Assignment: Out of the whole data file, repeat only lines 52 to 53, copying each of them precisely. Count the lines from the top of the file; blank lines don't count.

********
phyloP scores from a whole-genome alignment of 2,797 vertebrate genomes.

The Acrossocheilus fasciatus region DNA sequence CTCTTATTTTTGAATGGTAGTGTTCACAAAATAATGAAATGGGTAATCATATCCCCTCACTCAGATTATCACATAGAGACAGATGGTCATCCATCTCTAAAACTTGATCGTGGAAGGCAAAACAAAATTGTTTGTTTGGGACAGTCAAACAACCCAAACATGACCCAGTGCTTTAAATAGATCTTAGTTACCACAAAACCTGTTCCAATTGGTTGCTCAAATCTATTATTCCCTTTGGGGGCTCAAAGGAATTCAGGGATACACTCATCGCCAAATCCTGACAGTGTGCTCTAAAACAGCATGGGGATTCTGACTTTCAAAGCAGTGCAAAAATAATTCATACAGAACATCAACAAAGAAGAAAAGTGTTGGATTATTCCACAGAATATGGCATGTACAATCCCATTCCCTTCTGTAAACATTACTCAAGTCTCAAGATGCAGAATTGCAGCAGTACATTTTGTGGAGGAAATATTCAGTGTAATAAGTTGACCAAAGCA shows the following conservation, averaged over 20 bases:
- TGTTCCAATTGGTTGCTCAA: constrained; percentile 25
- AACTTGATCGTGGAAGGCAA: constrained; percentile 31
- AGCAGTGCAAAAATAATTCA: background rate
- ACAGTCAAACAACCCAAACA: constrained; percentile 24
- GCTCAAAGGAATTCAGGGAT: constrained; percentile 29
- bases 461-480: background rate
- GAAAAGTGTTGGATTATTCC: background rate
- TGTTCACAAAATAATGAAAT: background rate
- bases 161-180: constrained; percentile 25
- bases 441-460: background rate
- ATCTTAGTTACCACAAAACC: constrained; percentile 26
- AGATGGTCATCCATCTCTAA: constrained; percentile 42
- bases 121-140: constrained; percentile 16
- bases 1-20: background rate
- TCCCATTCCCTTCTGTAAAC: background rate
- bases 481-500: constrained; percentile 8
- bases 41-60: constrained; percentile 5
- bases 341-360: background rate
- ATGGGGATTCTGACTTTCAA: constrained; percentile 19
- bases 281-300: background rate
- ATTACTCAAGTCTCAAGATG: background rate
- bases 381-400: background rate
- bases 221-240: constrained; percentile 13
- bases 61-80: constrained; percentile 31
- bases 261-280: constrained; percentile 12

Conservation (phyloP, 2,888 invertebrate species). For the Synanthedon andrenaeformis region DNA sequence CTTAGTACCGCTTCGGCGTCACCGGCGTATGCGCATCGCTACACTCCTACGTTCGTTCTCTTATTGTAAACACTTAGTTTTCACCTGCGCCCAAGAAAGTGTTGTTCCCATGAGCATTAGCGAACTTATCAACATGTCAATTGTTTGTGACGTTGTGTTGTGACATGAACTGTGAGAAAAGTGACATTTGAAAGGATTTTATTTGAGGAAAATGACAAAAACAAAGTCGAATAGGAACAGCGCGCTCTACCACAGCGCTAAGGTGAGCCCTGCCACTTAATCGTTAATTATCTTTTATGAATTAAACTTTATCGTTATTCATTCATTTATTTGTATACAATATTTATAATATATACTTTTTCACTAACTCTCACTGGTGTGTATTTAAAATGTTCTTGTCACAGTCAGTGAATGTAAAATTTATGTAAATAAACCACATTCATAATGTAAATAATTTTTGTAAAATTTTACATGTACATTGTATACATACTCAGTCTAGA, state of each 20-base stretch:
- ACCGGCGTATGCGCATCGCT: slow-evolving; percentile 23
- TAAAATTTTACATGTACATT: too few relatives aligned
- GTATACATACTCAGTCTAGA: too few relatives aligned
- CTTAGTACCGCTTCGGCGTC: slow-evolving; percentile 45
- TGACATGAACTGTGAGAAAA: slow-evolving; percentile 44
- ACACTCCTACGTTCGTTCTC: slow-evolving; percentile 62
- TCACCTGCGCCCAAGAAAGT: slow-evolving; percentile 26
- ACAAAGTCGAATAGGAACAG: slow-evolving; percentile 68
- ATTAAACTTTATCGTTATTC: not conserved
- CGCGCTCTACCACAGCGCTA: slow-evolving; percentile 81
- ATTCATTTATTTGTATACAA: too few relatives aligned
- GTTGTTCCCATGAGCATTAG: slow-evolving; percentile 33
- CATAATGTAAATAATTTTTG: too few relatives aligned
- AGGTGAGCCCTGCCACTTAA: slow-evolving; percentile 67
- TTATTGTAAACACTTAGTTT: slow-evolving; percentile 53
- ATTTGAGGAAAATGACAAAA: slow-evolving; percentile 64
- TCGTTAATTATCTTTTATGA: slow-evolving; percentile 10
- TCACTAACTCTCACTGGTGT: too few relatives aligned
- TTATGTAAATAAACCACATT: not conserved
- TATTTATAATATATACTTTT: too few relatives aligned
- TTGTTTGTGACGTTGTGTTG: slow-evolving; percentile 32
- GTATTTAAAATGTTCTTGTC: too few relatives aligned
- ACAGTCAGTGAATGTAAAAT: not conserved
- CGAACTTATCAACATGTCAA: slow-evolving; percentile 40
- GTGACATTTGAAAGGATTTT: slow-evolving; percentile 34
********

- CGAACTTATCAACATGTCAA: slow-evolving; percentile 40
- GTGACATTTGAAAGGATTTT: slow-evolving; percentile 34